Journal of Geographical Sciences ›› 2012, Vol. 22 ›› Issue (4): 609-616.doi: 10.1007/s11442-012-0950-1

• Climate Change • Previous Articles     Next Articles

Mass elevation effect and its forcing on timberline altitude

HAN Fang1, YAO Yonghui2, DAI Shibao1, WANG Chun1, SUN Ranhao3, XU Juan4, ZHANG Baiping2   

  1. 1. Geographic Information and Tourism College, Chuzhou University, Chuzhou 239000, Anhui, China;
    2. State Key Laboratory of Resource and Environment Information System, Institute of Geographic Sciences and Natural Resources Research, CAS, Beijing 100101, China;
    3. State Key Laboratory of Urban and Regional Ecology, Research Center for Eco-Environmental Science, CAS, Beijing 100085, China;
    4. Institute of Environment and Sustainable Development in Agriculture, Chinese Academy of Agricultural Sciences (CAAS), Beijing 100081, China
  • Received:2011-11-10 Revised:2011-12-09 Online:2012-08-15 Published:2012-07-10
  • Supported by:

    National Natural Science Foundation of China, No.41030528; No.40971064; Innovation Project of State Key Laboratory of Resources and Environmental Information System (LREIS)


The concept of mass elevation effect (massenerhebungseffect, MEE) was introduced by A. de Quervain about 100 years ago to account for the observed tendency for temperature-related parameters such as tree line and snowline to occur at higher elevations in the central Alps than on their outer margins. It also has been widely observed in other areas of the world, but there have not been significant, let alone quantitative, researches on this phenomenon. Especially, it has been usually completely neglected in developing fitting models of timberline elevation, with only longitude or latitude considered as impacting factors. This paper tries to quantify the contribution of MEE to timberline elevation. Considering that the more extensive the land mass and especially the higher the mountain base in the interior of land mass, the greater the mass elevation effect, this paper takes mountain base elevation (MBE) as the magnitude of MEE. We collect 157 data points of timberline elevation, and use their latitude, longitude and MBE as independent variables to build a multiple linear regression equation for timberline elevation in the southeastern Eurasian continent. The results turn out that the contribution of latitude, longitude and MBE to timberline altitude reach 25.11%, 29.43%, and 45.46%, respectively. North of northern latitude 32°, the three factors’ contribution amount to 48.50%, 24.04%, and 27.46%, respectively; to the south, their contribution is 13.01%, 48.33%, and 38.66%, respectively. This means that MBE, serving as a proxy indicator of MEE, is a significant factor determining the elevation of alpine timberline. Compared with other factors, it is more stable and independent in affecting timberline elevation. Of course, the magnitude of the actual MEE is certainly determined by other factors, including mountain area and height, the distance to the edge of a land mass, the structures of the mountains nearby. These factors need to be included in the study of MEE quantification in the future. This paper could help build up a high-accuracy and multi-scale elevation model for alpine timberline and even other altitudinal belts.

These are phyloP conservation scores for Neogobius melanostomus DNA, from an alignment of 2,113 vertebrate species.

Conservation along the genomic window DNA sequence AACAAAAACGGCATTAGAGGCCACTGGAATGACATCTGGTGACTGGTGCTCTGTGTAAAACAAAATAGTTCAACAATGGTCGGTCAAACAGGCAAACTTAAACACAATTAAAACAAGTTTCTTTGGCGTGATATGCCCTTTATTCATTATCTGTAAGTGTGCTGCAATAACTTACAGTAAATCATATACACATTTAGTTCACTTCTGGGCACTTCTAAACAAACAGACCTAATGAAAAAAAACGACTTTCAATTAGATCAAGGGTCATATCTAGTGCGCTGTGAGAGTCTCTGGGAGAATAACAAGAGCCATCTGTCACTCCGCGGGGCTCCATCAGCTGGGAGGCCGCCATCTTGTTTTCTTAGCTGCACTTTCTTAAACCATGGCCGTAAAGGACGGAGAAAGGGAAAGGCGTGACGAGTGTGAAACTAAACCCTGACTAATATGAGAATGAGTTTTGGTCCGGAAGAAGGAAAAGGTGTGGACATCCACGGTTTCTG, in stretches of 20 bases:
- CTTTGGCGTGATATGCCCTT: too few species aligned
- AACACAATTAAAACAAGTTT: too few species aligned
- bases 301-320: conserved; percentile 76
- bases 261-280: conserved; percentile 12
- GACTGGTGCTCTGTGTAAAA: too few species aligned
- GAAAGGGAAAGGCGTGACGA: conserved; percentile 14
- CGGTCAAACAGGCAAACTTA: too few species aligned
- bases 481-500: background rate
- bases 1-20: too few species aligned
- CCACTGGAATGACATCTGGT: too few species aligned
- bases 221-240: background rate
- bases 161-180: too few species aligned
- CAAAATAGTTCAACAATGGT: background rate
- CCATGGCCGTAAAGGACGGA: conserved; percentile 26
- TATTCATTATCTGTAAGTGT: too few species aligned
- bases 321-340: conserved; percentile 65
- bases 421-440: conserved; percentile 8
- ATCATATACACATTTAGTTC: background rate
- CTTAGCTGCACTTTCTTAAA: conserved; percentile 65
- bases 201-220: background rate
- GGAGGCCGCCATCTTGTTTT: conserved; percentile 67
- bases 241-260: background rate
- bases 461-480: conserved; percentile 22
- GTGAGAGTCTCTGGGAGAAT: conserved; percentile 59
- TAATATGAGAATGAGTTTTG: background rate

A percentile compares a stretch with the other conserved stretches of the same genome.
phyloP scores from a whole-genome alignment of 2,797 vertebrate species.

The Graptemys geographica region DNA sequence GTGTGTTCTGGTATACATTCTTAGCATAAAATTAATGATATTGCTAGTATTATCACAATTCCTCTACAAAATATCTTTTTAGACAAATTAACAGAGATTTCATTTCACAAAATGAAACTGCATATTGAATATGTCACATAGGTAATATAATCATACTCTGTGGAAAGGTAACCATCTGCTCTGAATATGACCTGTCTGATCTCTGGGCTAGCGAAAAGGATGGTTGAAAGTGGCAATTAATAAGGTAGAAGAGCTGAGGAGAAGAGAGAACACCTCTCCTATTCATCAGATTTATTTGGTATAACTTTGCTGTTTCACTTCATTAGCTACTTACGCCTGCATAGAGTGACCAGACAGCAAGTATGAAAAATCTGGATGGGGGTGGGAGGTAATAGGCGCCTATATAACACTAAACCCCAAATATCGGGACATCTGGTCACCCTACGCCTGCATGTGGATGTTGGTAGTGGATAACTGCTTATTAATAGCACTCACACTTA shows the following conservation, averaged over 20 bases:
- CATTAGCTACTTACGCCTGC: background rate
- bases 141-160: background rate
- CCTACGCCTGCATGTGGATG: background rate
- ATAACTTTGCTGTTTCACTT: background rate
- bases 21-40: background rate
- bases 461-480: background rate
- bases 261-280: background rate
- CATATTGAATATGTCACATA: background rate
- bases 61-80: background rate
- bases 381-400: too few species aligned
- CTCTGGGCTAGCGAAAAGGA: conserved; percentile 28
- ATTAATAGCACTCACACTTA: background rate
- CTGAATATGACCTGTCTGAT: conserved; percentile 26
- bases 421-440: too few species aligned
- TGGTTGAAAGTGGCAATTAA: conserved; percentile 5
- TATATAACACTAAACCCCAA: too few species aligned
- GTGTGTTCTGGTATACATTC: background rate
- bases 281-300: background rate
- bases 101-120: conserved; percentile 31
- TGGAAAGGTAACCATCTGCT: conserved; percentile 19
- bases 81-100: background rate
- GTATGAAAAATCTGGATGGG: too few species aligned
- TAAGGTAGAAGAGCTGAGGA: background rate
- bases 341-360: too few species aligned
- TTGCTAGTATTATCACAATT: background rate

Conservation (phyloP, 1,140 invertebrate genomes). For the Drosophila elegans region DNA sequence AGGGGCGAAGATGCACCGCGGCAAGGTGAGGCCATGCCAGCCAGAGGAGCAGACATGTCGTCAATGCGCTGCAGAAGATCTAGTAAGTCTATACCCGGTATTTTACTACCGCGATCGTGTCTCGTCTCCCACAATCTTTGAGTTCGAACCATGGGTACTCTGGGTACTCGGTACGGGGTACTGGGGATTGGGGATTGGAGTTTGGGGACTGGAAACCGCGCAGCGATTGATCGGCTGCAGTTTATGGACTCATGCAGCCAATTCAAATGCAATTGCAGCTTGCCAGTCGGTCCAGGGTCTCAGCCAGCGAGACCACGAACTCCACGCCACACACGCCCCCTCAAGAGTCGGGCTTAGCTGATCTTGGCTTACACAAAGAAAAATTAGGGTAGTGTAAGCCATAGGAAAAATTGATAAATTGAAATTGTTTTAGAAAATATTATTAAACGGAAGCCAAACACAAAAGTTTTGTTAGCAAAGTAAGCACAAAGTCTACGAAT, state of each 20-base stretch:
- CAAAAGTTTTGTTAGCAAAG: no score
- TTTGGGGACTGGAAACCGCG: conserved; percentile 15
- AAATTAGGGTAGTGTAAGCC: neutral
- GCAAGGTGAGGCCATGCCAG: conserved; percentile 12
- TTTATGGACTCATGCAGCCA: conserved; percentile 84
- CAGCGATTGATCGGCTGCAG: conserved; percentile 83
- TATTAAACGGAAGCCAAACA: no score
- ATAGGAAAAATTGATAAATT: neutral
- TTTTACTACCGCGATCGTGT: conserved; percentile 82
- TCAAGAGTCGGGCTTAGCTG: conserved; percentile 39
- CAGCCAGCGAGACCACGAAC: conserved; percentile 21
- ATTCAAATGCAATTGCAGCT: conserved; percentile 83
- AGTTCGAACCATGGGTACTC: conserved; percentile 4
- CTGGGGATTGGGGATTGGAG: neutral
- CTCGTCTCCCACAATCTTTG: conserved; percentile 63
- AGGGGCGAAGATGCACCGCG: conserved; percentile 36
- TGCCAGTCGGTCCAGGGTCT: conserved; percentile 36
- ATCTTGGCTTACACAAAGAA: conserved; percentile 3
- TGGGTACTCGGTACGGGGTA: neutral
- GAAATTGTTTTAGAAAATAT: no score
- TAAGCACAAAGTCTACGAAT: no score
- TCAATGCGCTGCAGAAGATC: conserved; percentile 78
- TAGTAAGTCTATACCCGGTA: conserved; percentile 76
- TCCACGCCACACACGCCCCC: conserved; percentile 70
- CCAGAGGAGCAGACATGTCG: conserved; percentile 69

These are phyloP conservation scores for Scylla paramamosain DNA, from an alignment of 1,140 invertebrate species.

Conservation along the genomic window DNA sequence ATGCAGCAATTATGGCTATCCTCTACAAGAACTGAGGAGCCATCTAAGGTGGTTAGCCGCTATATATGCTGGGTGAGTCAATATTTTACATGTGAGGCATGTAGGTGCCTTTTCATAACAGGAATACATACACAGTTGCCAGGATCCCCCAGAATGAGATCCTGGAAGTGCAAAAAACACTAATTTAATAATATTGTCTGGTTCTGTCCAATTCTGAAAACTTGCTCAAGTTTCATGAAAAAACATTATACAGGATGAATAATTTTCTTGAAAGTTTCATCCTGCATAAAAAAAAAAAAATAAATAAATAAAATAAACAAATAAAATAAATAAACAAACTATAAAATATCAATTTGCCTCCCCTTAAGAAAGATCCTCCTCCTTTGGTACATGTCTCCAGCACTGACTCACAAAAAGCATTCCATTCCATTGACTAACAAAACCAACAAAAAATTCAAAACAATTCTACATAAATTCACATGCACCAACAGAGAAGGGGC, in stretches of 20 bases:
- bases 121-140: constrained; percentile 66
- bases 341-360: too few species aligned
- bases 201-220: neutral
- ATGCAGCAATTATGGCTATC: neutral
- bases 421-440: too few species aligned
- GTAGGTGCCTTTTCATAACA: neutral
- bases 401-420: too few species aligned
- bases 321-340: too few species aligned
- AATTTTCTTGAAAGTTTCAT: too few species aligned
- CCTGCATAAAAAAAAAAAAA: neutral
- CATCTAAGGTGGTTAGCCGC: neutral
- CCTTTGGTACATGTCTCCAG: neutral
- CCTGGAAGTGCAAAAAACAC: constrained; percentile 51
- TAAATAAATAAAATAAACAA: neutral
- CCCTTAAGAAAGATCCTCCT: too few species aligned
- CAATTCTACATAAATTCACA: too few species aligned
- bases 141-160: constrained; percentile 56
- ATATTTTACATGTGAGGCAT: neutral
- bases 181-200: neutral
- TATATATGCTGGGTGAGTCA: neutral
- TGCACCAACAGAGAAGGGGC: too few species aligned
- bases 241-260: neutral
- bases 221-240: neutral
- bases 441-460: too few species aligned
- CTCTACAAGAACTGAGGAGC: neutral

Key words: mass elevation effect, mountain base elevation, altitudinal belts, quantification, Eurasia